Beyond the aforementioned redo, where dash and instrument panel are all-new and accompanied by a wholesale improvement in materials and textures, you'll be impressed by the significant upgrade in interior appearance. Almost every surface—save the S model's steering wheel—is an intriguing surface, catching the eye and begging you to touch it. This is in sharp contrast to its predecessor, which might have caused you to close your eyes and keep your hands in your pockets. Beyond the interior's tone and texture is a near-unbelievable functionality. There is space galore, made all the better by the airy greenhouse, high ceiling (truly generous headroom) and fold-flat third-row seating. The seat design is notable, looking and feeling like a contemporary display in a gallery, while the steering wheel in our test S model, although artfully designed, is all too plastic in texture.

Exterior   photo

While the majority of minivans are unified in their designs—the front half of the vehicle looks as if it belongs to the rear half—there's intentional discord designed into the Quest sheetmetal. That discord begins at the front fender with its impossibly low cowl and continues, unabated, through the sharp upsweep taking place in the middle of the front doors. A better-integrated grille and headlamp assembly reduces the visual disconnect, but this remains as far from the mainstream, minivan-wise, as Tiny Tim. We like it, but back in the days when Renault—Nissan's parent—was still in the U.S., some of us liked the Le Car and Fuego, too. Kudos go to the high quality fit and finish, with door closures sounding closer to Mercedes than Mazda.

Notable Standard Equipment

In a category catering to a family-and-convenience-oriented clientele, the S level Quest has much to offer. Passive safety is provided by the typical array of airbags, including a roof-mounted side-curtain airbag. Active safety is supplied by an all-independent suspension, four-wheel disc braking with anti-lock braking system (ABS) and traction control. Notably, a rear sonar system is standard on the S, SL and SE models, enabling the driver to detect things located immediately behind the rearward-moving van. And if your hauling needs exceed the Quest's interior volume, roof rails, too, are standard.

Notable Optional Equipment

Nissan's marketing team has created a significant gap between the comfortably-equipped SL and loaded SE . For those wishing to split the cost difference, consider the SkyView Glass-paneled Roof package. Looking up, you'll enjoy the openness of glass roof panels in combination with a power sliding sunroof. Looking in, driver and passengers will benefit from the Technology package, included when you opt for SkyView. The Technology package supplies a rearview monitor, in-dash LCD color monitor, dual-zone Automatic Temperature Control and automatic headlamps.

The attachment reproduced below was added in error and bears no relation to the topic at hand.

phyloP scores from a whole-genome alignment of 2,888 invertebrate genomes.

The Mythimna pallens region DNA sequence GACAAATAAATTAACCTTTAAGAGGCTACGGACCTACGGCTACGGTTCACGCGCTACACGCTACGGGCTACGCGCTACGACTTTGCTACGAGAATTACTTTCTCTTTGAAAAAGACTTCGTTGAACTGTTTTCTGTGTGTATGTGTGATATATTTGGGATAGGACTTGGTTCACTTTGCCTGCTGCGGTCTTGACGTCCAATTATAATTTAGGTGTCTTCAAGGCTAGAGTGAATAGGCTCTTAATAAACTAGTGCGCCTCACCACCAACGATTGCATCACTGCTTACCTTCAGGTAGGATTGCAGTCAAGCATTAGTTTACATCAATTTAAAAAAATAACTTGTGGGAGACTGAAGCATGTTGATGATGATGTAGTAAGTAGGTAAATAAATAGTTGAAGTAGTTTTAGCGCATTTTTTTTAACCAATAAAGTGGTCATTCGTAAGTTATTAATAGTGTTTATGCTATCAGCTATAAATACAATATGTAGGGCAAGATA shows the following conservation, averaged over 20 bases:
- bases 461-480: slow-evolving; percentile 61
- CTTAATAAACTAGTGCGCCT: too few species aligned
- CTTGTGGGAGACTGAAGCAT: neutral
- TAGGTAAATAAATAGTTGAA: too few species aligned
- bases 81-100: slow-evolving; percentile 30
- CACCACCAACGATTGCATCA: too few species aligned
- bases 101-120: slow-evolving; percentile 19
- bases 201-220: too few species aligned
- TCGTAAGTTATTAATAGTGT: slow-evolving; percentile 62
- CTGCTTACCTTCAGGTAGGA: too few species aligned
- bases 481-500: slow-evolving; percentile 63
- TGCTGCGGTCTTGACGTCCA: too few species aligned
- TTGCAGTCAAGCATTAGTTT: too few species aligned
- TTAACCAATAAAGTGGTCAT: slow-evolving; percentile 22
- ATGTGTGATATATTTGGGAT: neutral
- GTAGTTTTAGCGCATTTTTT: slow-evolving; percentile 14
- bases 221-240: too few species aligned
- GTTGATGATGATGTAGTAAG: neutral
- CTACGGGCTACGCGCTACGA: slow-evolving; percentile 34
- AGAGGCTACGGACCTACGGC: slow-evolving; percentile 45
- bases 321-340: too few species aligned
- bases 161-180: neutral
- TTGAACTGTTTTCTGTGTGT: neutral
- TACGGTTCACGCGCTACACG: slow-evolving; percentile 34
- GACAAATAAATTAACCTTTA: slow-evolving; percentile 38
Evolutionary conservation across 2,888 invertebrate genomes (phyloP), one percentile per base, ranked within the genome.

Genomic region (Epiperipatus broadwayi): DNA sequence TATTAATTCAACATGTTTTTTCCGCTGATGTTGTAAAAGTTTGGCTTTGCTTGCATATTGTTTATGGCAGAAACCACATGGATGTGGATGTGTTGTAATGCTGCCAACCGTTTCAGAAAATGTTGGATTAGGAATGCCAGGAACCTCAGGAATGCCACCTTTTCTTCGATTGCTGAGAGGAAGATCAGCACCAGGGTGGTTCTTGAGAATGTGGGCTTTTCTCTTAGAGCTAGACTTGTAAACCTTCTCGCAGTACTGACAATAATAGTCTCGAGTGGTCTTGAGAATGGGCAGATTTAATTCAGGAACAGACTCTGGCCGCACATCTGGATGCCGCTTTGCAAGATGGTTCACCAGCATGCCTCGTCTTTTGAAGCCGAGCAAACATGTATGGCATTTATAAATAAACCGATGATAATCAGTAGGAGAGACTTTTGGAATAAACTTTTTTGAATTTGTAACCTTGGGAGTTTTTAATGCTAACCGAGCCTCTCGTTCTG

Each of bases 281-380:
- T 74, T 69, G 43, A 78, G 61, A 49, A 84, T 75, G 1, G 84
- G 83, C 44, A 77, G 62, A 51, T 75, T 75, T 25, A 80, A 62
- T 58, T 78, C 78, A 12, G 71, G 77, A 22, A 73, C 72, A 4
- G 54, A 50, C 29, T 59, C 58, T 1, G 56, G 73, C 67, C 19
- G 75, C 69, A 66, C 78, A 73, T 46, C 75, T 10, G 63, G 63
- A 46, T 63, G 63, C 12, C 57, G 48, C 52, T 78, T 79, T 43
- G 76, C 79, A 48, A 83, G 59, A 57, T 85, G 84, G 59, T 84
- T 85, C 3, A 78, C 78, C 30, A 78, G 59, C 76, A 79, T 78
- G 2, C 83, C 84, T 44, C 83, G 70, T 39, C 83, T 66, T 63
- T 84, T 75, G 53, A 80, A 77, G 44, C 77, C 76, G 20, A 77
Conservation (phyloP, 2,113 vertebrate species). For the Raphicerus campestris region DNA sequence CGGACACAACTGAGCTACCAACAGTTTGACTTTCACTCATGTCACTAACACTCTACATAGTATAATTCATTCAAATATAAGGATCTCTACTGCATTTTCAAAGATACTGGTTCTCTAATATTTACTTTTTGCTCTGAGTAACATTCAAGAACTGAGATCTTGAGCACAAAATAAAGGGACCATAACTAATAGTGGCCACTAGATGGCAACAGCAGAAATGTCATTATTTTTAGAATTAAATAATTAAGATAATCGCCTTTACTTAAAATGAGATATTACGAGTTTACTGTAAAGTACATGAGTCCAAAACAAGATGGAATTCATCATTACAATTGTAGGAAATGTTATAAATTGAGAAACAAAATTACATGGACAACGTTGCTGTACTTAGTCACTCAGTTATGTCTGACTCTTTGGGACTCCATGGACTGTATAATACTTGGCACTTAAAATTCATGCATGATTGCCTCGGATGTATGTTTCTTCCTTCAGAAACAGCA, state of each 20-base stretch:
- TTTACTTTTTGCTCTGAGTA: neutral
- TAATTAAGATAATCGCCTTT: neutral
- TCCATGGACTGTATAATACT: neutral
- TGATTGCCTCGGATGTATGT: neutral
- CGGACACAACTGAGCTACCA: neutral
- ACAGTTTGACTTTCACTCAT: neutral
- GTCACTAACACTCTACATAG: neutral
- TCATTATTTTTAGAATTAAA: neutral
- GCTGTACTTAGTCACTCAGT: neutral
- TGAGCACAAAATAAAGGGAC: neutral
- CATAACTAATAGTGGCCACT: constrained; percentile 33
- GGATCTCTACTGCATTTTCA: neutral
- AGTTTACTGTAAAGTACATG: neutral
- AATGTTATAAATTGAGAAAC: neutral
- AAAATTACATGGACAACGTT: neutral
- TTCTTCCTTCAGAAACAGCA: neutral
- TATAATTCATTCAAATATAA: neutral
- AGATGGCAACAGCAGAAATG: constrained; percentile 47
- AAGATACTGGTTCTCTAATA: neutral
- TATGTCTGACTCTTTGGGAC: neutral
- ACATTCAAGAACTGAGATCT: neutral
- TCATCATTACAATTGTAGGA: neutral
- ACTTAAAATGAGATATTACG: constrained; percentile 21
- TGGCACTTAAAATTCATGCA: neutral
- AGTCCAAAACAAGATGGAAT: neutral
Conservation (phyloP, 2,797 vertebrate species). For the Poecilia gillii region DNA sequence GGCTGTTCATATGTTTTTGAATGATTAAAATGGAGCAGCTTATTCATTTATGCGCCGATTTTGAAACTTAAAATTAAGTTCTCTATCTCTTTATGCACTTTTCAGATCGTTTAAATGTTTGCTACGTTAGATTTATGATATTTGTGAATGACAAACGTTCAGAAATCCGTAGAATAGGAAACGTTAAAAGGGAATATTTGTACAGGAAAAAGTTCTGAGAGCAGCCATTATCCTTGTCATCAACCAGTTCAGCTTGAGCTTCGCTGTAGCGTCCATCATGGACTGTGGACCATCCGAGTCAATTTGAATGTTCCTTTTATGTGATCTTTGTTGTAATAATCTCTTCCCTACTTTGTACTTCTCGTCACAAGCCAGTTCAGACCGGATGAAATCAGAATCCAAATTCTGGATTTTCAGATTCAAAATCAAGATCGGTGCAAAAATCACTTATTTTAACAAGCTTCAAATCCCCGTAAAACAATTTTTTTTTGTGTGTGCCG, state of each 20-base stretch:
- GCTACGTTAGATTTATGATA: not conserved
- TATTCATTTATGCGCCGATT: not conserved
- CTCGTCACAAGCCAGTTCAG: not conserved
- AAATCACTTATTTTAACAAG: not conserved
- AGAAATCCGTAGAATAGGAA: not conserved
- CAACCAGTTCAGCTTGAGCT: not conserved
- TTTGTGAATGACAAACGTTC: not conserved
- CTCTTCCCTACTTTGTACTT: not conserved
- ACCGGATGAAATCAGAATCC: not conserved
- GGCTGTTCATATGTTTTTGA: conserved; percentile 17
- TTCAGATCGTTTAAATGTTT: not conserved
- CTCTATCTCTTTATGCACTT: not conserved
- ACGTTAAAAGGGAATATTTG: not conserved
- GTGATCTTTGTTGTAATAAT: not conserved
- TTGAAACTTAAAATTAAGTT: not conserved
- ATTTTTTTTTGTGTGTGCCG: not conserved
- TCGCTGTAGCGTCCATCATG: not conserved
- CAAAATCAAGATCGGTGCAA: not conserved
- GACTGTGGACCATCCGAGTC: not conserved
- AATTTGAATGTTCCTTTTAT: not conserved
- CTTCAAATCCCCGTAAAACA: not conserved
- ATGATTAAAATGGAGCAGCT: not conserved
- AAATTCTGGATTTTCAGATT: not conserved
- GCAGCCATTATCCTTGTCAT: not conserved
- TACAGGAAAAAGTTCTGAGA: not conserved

Under the Hood

Among those manufacturers offering a mid-displacement (between three and four liters) V6, Nissan's efforts shine. Whether this powerplant is placed in the Quest, Altima or G35, it seems eminently well-suited to the task at hand. The DOHC 24-valve layout provides 235 horsepower, a five-horsepower drop from 2006 due to a new SAE rating system. And it delivers that power, via a five-speed automatic transmission, in an entirely seamless manner, with both good throttle response and excellent cruising capability. Under the hood, it's your typical transverse installation, with good access to battery and fluids, but limited access to anything else.

3.5 V6
235 horsepower @ 5800 rpm
240 lb.-ft. of torque @ 4400 rpm
EPA city/highway fuel economy: 18/25

Pricing Notes

The 2007 Quest is available in four variants: a basic Quest has a Manufacturer's Suggested Retail Price (MSRP) of $25,305, the S has an MSRP of $26,605, the SL has an MSRP $28,455 and the SE has an MSRP of $35,255. All prices include a $605 destination fee. We think the SL provides the best value, offering all of the S content along with numerous upgrades, including 16-inch alloy wheels, an eight-way power driver's seat, power-adjustable foot pedals and leather-wrapped steering wheel. Be sure to check the Fair Purchase Prices to see what other buyers are currently paying for their Quests. For those of you believing the true cost of a car to be its purchase price minus its eventual value as a used car, it's worth noting that the Quest's resale won't be as high as that of a Honda or Toyota. Also, value-laden vans from Kia and Hyundai will be pushing Nissan from below.